During the termination phase, too, the interpreter's ability to closely imitate the interrogator and source is important. The approaches used are reinforced, and necessary sincerity and conviction must be conveyed to the source.

The interpreter assists the interrogator in preparing reports. He may be able to fill in gaps and unclear areas in the interrogator's notes. He may also assist in transliterating, translating, and explaining foreign terms.

After submitting all reports, the interrogator evaluates the performance of his interpreter. The evaluation must cover the same points of information the interrogator received from the senior interrogator.

The interrogator submits the results of his evaluation to the senior interrogator, who uses this evaluation to update information about the interpreter. This evaluation may also be used to develop training programs for interpreters.


Strategic debriefing is questioning of individuals who are sources of information in a strategic or operational environment This is done to obtain usable information in response to command and national level intelligence needs. Strategic intelligence --

• Provides support to national level planners and operational commanders across the operational continuum, and is useful for long-range planning.
• Is collected in peacetime as well as wartime; it often fills intelligence gaps on extremely sensitive topics or areas.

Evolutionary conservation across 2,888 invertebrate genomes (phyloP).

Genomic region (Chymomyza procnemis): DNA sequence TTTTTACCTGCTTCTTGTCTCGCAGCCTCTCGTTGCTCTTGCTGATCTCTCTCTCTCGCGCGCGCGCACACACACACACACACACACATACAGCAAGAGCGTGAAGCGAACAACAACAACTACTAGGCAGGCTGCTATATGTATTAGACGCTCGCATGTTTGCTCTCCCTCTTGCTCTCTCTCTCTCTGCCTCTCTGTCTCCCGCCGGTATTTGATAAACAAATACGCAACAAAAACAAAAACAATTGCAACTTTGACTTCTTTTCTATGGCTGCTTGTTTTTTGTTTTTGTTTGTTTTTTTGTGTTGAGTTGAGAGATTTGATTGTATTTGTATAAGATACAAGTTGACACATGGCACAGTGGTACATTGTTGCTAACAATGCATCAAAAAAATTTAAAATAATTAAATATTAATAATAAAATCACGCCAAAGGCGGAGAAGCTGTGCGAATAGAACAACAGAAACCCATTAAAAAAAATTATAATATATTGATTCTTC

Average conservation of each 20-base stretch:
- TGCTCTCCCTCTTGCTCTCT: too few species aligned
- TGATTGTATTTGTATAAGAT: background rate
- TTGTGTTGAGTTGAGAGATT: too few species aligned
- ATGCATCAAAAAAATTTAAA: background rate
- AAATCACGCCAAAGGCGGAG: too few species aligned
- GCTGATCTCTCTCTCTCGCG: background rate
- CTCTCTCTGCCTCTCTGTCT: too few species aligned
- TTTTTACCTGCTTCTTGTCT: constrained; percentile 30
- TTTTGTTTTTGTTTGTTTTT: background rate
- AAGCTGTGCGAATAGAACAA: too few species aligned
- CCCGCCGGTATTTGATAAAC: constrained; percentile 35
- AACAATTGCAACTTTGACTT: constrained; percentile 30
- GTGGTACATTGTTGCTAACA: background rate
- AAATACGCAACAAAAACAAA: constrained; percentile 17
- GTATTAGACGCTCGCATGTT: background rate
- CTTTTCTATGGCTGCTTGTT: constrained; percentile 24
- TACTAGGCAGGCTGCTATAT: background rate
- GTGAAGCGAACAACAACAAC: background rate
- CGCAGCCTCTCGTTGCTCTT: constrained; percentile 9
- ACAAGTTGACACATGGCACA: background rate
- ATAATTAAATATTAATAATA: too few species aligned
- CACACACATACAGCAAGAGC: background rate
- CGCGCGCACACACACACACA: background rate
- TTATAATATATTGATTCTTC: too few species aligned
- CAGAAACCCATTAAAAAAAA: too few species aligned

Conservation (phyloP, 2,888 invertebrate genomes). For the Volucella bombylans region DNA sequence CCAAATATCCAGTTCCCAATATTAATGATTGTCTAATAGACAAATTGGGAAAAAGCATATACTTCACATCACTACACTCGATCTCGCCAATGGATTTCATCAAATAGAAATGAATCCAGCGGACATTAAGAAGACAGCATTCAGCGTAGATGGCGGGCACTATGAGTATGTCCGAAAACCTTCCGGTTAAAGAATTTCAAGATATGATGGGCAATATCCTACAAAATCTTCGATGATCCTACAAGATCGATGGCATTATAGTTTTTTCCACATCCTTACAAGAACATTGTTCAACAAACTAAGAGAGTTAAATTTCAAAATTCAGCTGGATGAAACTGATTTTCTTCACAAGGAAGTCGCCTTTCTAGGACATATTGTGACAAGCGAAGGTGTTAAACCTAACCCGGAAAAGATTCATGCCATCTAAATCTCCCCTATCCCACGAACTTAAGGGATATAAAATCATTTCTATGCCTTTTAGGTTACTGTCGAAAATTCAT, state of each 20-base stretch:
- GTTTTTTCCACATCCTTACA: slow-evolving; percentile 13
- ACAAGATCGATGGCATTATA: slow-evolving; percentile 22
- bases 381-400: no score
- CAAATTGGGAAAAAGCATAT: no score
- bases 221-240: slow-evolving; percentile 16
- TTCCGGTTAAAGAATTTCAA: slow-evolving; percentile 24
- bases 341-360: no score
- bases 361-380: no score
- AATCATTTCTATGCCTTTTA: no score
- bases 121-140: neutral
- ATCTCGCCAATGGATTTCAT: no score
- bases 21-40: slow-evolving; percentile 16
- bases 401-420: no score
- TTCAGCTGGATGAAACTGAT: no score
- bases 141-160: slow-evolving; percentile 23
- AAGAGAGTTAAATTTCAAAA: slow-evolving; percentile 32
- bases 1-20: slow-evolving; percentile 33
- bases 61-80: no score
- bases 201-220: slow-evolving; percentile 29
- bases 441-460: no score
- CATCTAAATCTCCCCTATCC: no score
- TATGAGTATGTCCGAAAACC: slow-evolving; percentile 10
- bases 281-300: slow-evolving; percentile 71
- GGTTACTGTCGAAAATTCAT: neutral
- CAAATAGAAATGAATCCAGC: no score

The objective of the strategic debriefing process is to obtain information of the highest degree of credibility to satisfy outstanding information objectives (IO). This avoids surprises of a strategic nature and consequences.

The types of sources encountered in strategic debriefing are emigres, refugees, resettlers, defectors, and selected US personnel. While there are other types, these represent the majority. Strategic debriefing guidance is provided in DIAM 58-13 and FM 34-5 S), Chapter 4.


Specific duties and responsibilities peculiar to a particular operation will be detailed in unit SOPs. This is due to the diverse nature of the various operations using debriefers outside continental United States (OCONUS) and within the continental United States (CONUS). However, debriefers have the following common duties and responsibilities regardless of assignment.